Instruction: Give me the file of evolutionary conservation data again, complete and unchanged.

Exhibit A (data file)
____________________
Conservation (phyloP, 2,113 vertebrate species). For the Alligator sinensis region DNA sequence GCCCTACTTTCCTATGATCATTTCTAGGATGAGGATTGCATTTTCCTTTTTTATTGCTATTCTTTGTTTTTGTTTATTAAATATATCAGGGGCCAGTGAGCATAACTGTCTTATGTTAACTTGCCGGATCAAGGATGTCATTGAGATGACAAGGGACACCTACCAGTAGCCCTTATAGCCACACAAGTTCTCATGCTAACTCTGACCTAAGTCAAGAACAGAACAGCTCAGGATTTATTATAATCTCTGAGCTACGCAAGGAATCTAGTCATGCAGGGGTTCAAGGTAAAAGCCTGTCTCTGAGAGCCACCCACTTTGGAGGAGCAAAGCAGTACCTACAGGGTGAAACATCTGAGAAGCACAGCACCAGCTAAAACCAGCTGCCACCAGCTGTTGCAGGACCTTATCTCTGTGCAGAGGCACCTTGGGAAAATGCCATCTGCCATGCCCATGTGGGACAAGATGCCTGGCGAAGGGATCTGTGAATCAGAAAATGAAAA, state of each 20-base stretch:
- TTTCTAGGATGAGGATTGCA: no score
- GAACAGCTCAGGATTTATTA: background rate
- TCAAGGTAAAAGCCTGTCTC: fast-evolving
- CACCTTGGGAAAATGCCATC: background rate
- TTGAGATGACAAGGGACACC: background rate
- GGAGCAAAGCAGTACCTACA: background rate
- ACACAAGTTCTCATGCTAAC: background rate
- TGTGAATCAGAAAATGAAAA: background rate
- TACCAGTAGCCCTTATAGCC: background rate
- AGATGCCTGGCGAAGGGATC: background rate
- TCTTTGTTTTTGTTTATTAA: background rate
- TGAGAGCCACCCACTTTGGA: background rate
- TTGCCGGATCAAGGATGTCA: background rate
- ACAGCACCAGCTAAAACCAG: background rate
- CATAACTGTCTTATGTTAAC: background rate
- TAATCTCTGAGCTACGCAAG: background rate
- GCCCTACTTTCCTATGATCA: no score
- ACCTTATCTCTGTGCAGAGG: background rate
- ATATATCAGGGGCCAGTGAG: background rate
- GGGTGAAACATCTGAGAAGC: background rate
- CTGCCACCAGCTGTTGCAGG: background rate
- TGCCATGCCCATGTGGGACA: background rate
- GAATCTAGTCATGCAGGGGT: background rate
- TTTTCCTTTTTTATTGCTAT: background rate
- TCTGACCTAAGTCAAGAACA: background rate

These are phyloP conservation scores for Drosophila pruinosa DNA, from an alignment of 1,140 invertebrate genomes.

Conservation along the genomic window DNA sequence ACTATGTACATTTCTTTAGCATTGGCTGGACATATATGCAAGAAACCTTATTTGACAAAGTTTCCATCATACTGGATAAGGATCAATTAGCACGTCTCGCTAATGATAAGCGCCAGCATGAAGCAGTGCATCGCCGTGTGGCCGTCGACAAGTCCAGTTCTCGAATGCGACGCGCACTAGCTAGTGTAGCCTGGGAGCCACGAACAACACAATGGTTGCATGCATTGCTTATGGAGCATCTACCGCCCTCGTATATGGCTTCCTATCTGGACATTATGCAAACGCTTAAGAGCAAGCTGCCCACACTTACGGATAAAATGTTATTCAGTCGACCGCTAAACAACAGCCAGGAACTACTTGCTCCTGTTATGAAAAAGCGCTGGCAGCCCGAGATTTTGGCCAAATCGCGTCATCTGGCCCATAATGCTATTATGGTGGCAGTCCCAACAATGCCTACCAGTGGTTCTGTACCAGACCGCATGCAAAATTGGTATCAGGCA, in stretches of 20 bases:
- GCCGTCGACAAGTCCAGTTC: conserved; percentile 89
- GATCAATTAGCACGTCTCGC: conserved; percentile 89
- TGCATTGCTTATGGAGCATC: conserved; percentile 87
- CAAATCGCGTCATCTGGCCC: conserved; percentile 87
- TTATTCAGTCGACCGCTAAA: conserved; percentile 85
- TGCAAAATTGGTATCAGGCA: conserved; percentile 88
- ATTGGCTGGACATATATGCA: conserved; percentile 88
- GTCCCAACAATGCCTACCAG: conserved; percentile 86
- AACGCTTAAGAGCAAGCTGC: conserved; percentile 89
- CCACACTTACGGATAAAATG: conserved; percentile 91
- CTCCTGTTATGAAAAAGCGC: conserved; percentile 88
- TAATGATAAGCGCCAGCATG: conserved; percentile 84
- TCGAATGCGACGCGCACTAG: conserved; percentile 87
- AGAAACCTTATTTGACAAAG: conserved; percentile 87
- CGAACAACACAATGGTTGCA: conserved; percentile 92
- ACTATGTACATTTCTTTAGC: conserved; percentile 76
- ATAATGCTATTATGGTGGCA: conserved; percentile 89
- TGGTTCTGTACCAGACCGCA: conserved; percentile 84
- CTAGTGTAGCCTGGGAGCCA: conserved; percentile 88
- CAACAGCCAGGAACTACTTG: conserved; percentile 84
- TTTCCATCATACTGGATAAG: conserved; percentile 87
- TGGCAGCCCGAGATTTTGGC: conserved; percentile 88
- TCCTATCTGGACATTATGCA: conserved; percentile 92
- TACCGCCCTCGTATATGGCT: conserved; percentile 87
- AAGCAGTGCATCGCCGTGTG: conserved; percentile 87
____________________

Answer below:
Conservation (phyloP, 2,113 vertebrate species). For the Alligator sinensis region DNA sequence GCCCTACTTTCCTATGATCATTTCTAGGATGAGGATTGCATTTTCCTTTTTTATTGCTATTCTTTGTTTTTGTTTATTAAATATATCAGGGGCCAGTGAGCATAACTGTCTTATGTTAACTTGCCGGATCAAGGATGTCATTGAGATGACAAGGGACACCTACCAGTAGCCCTTATAGCCACACAAGTTCTCATGCTAACTCTGACCTAAGTCAAGAACAGAACAGCTCAGGATTTATTATAATCTCTGAGCTACGCAAGGAATCTAGTCATGCAGGGGTTCAAGGTAAAAGCCTGTCTCTGAGAGCCACCCACTTTGGAGGAGCAAAGCAGTACCTACAGGGTGAAACATCTGAGAAGCACAGCACCAGCTAAAACCAGCTGCCACCAGCTGTTGCAGGACCTTATCTCTGTGCAGAGGCACCTTGGGAAAATGCCATCTGCCATGCCCATGTGGGACAAGATGCCTGGCGAAGGGATCTGTGAATCAGAAAATGAAAA, state of each 20-base stretch:
- TTTCTAGGATGAGGATTGCA: no score
- GAACAGCTCAGGATTTATTA: background rate
- TCAAGGTAAAAGCCTGTCTC: fast-evolving
- CACCTTGGGAAAATGCCATC: background rate
- TTGAGATGACAAGGGACACC: background rate
- GGAGCAAAGCAGTACCTACA: background rate
- ACACAAGTTCTCATGCTAAC: background rate
- TGTGAATCAGAAAATGAAAA: background rate
- TACCAGTAGCCCTTATAGCC: background rate
- AGATGCCTGGCGAAGGGATC: background rate
- TCTTTGTTTTTGTTTATTAA: background rate
- TGAGAGCCACCCACTTTGGA: background rate
- TTGCCGGATCAAGGATGTCA: background rate
- ACAGCACCAGCTAAAACCAG: background rate
- CATAACTGTCTTATGTTAAC: background rate
- TAATCTCTGAGCTACGCAAG: background rate
- GCCCTACTTTCCTATGATCA: no score
- ACCTTATCTCTGTGCAGAGG: background rate
- ATATATCAGGGGCCAGTGAG: background rate
- GGGTGAAACATCTGAGAAGC: background rate
- CTGCCACCAGCTGTTGCAGG: background rate
- TGCCATGCCCATGTGGGACA: background rate
- GAATCTAGTCATGCAGGGGT: background rate
- TTTTCCTTTTTTATTGCTAT: background rate
- TCTGACCTAAGTCAAGAACA: background rate

These are phyloP conservation scores for Drosophila pruinosa DNA, from an alignment of 1,140 invertebrate genomes.

Conservation along the genomic window DNA sequence ACTATGTACATTTCTTTAGCATTGGCTGGACATATATGCAAGAAACCTTATTTGACAAAGTTTCCATCATACTGGATAAGGATCAATTAGCACGTCTCGCTAATGATAAGCGCCAGCATGAAGCAGTGCATCGCCGTGTGGCCGTCGACAAGTCCAGTTCTCGAATGCGACGCGCACTAGCTAGTGTAGCCTGGGAGCCACGAACAACACAATGGTTGCATGCATTGCTTATGGAGCATCTACCGCCCTCGTATATGGCTTCCTATCTGGACATTATGCAAACGCTTAAGAGCAAGCTGCCCACACTTACGGATAAAATGTTATTCAGTCGACCGCTAAACAACAGCCAGGAACTACTTGCTCCTGTTATGAAAAAGCGCTGGCAGCCCGAGATTTTGGCCAAATCGCGTCATCTGGCCCATAATGCTATTATGGTGGCAGTCCCAACAATGCCTACCAGTGGTTCTGTACCAGACCGCATGCAAAATTGGTATCAGGCA, in stretches of 20 bases:
- GCCGTCGACAAGTCCAGTTC: conserved; percentile 89
- GATCAATTAGCACGTCTCGC: conserved; percentile 89
- TGCATTGCTTATGGAGCATC: conserved; percentile 87
- CAAATCGCGTCATCTGGCCC: conserved; percentile 87
- TTATTCAGTCGACCGCTAAA: conserved; percentile 85
- TGCAAAATTGGTATCAGGCA: conserved; percentile 88
- ATTGGCTGGACATATATGCA: conserved; percentile 88
- GTCCCAACAATGCCTACCAG: conserved; percentile 86
- AACGCTTAAGAGCAAGCTGC: conserved; percentile 89
- CCACACTTACGGATAAAATG: conserved; percentile 91
- CTCCTGTTATGAAAAAGCGC: conserved; percentile 88
- TAATGATAAGCGCCAGCATG: conserved; percentile 84
- TCGAATGCGACGCGCACTAG: conserved; percentile 87
- AGAAACCTTATTTGACAAAG: conserved; percentile 87
- CGAACAACACAATGGTTGCA: conserved; percentile 92
- ACTATGTACATTTCTTTAGC: conserved; percentile 76
- ATAATGCTATTATGGTGGCA: conserved; percentile 89
- TGGTTCTGTACCAGACCGCA: conserved; percentile 84
- CTAGTGTAGCCTGGGAGCCA: conserved; percentile 88
- CAACAGCCAGGAACTACTTG: conserved; percentile 84
- TTTCCATCATACTGGATAAG: conserved; percentile 87
- TGGCAGCCCGAGATTTTGGC: conserved; percentile 88
- TCCTATCTGGACATTATGCA: conserved; percentile 92
- TACCGCCCTCGTATATGGCT: conserved; percentile 87
- AAGCAGTGCATCGCCGTGTG: conserved; percentile 87